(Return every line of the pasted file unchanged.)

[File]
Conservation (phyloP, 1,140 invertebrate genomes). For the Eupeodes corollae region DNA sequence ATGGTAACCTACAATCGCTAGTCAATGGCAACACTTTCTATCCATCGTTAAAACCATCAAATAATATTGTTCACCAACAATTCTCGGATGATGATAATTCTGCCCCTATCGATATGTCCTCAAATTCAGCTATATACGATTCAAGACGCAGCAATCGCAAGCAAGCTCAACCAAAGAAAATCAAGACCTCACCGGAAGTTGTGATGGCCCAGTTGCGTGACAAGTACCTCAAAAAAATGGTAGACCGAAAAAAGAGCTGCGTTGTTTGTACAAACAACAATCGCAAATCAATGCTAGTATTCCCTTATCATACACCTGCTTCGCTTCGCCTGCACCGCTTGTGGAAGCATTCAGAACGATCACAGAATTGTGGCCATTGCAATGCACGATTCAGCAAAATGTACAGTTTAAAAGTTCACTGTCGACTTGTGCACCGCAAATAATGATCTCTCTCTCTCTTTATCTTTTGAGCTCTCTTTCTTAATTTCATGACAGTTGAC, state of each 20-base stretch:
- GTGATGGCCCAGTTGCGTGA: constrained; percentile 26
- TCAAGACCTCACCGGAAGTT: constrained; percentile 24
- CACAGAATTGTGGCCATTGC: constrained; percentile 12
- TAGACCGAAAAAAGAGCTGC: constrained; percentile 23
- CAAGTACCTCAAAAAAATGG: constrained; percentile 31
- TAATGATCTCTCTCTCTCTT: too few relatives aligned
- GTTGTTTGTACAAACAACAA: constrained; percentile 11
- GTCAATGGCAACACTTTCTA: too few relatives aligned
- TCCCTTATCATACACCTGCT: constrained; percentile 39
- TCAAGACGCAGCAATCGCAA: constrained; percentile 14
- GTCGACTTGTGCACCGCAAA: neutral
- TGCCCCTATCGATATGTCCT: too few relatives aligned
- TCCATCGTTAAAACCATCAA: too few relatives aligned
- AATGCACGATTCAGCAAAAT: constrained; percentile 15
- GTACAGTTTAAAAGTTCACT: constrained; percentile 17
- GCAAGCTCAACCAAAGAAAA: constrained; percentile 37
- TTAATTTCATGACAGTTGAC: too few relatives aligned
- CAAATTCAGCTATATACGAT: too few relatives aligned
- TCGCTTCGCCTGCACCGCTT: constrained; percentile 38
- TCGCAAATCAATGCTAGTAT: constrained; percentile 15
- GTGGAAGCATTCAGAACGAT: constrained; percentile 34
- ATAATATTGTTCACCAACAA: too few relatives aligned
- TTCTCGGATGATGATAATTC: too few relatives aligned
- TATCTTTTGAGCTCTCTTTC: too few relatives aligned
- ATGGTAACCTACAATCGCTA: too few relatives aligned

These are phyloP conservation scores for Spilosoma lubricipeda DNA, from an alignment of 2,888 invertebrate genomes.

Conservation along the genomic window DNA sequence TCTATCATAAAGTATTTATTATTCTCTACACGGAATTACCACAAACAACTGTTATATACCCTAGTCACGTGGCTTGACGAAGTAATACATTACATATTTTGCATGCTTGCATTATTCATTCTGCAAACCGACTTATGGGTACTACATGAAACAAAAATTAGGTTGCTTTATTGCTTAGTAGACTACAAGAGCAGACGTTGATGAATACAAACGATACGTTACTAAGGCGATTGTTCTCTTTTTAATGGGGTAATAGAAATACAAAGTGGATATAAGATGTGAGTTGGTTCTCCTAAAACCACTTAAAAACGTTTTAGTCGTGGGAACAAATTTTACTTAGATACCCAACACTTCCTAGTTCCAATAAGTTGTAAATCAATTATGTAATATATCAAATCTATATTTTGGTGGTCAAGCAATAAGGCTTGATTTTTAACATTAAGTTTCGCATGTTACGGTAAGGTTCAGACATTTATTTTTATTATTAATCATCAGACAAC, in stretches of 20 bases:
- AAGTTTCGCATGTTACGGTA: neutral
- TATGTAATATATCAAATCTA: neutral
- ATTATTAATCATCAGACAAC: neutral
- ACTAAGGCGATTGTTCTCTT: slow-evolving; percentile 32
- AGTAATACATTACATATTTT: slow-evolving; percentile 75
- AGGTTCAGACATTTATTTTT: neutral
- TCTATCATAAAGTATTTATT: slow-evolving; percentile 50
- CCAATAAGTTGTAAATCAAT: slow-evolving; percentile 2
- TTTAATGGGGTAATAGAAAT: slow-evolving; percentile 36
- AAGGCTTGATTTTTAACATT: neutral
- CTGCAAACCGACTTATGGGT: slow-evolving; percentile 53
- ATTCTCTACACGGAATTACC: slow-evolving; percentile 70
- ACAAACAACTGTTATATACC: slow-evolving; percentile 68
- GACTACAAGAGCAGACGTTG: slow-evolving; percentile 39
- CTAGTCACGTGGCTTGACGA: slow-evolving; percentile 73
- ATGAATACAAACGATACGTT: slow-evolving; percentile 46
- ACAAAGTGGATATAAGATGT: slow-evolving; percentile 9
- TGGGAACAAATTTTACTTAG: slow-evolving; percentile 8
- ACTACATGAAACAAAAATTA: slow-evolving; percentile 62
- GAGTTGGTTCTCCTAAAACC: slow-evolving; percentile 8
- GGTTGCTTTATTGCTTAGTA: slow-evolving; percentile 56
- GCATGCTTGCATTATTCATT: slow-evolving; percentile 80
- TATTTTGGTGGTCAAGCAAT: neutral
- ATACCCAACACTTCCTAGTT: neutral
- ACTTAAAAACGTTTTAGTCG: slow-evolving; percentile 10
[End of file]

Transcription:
Conservation (phyloP, 1,140 invertebrate genomes). For the Eupeodes corollae region DNA sequence ATGGTAACCTACAATCGCTAGTCAATGGCAACACTTTCTATCCATCGTTAAAACCATCAAATAATATTGTTCACCAACAATTCTCGGATGATGATAATTCTGCCCCTATCGATATGTCCTCAAATTCAGCTATATACGATTCAAGACGCAGCAATCGCAAGCAAGCTCAACCAAAGAAAATCAAGACCTCACCGGAAGTTGTGATGGCCCAGTTGCGTGACAAGTACCTCAAAAAAATGGTAGACCGAAAAAAGAGCTGCGTTGTTTGTACAAACAACAATCGCAAATCAATGCTAGTATTCCCTTATCATACACCTGCTTCGCTTCGCCTGCACCGCTTGTGGAAGCATTCAGAACGATCACAGAATTGTGGCCATTGCAATGCACGATTCAGCAAAATGTACAGTTTAAAAGTTCACTGTCGACTTGTGCACCGCAAATAATGATCTCTCTCTCTCTTTATCTTTTGAGCTCTCTTTCTTAATTTCATGACAGTTGAC, state of each 20-base stretch:
- GTGATGGCCCAGTTGCGTGA: constrained; percentile 26
- TCAAGACCTCACCGGAAGTT: constrained; percentile 24
- CACAGAATTGTGGCCATTGC: constrained; percentile 12
- TAGACCGAAAAAAGAGCTGC: constrained; percentile 23
- CAAGTACCTCAAAAAAATGG: constrained; percentile 31
- TAATGATCTCTCTCTCTCTT: too few relatives aligned
- GTTGTTTGTACAAACAACAA: constrained; percentile 11
- GTCAATGGCAACACTTTCTA: too few relatives aligned
- TCCCTTATCATACACCTGCT: constrained; percentile 39
- TCAAGACGCAGCAATCGCAA: constrained; percentile 14
- GTCGACTTGTGCACCGCAAA: neutral
- TGCCCCTATCGATATGTCCT: too few relatives aligned
- TCCATCGTTAAAACCATCAA: too few relatives aligned
- AATGCACGATTCAGCAAAAT: constrained; percentile 15
- GTACAGTTTAAAAGTTCACT: constrained; percentile 17
- GCAAGCTCAACCAAAGAAAA: constrained; percentile 37
- TTAATTTCATGACAGTTGAC: too few relatives aligned
- CAAATTCAGCTATATACGAT: too few relatives aligned
- TCGCTTCGCCTGCACCGCTT: constrained; percentile 38
- TCGCAAATCAATGCTAGTAT: constrained; percentile 15
- GTGGAAGCATTCAGAACGAT: constrained; percentile 34
- ATAATATTGTTCACCAACAA: too few relatives aligned
- TTCTCGGATGATGATAATTC: too few relatives aligned
- TATCTTTTGAGCTCTCTTTC: too few relatives aligned
- ATGGTAACCTACAATCGCTA: too few relatives aligned

These are phyloP conservation scores for Spilosoma lubricipeda DNA, from an alignment of 2,888 invertebrate genomes.

Conservation along the genomic window DNA sequence TCTATCATAAAGTATTTATTATTCTCTACACGGAATTACCACAAACAACTGTTATATACCCTAGTCACGTGGCTTGACGAAGTAATACATTACATATTTTGCATGCTTGCATTATTCATTCTGCAAACCGACTTATGGGTACTACATGAAACAAAAATTAGGTTGCTTTATTGCTTAGTAGACTACAAGAGCAGACGTTGATGAATACAAACGATACGTTACTAAGGCGATTGTTCTCTTTTTAATGGGGTAATAGAAATACAAAGTGGATATAAGATGTGAGTTGGTTCTCCTAAAACCACTTAAAAACGTTTTAGTCGTGGGAACAAATTTTACTTAGATACCCAACACTTCCTAGTTCCAATAAGTTGTAAATCAATTATGTAATATATCAAATCTATATTTTGGTGGTCAAGCAATAAGGCTTGATTTTTAACATTAAGTTTCGCATGTTACGGTAAGGTTCAGACATTTATTTTTATTATTAATCATCAGACAAC, in stretches of 20 bases:
- AAGTTTCGCATGTTACGGTA: neutral
- TATGTAATATATCAAATCTA: neutral
- ATTATTAATCATCAGACAAC: neutral
- ACTAAGGCGATTGTTCTCTT: slow-evolving; percentile 32
- AGTAATACATTACATATTTT: slow-evolving; percentile 75
- AGGTTCAGACATTTATTTTT: neutral
- TCTATCATAAAGTATTTATT: slow-evolving; percentile 50
- CCAATAAGTTGTAAATCAAT: slow-evolving; percentile 2
- TTTAATGGGGTAATAGAAAT: slow-evolving; percentile 36
- AAGGCTTGATTTTTAACATT: neutral
- CTGCAAACCGACTTATGGGT: slow-evolving; percentile 53
- ATTCTCTACACGGAATTACC: slow-evolving; percentile 70
- ACAAACAACTGTTATATACC: slow-evolving; percentile 68
- GACTACAAGAGCAGACGTTG: slow-evolving; percentile 39
- CTAGTCACGTGGCTTGACGA: slow-evolving; percentile 73
- ATGAATACAAACGATACGTT: slow-evolving; percentile 46
- ACAAAGTGGATATAAGATGT: slow-evolving; percentile 9
- TGGGAACAAATTTTACTTAG: slow-evolving; percentile 8
- ACTACATGAAACAAAAATTA: slow-evolving; percentile 62
- GAGTTGGTTCTCCTAAAACC: slow-evolving; percentile 8
- GGTTGCTTTATTGCTTAGTA: slow-evolving; percentile 56
- GCATGCTTGCATTATTCATT: slow-evolving; percentile 80
- TATTTTGGTGGTCAAGCAAT: neutral
- ATACCCAACACTTCCTAGTT: neutral
- ACTTAAAAACGTTTTAGTCG: slow-evolving; percentile 10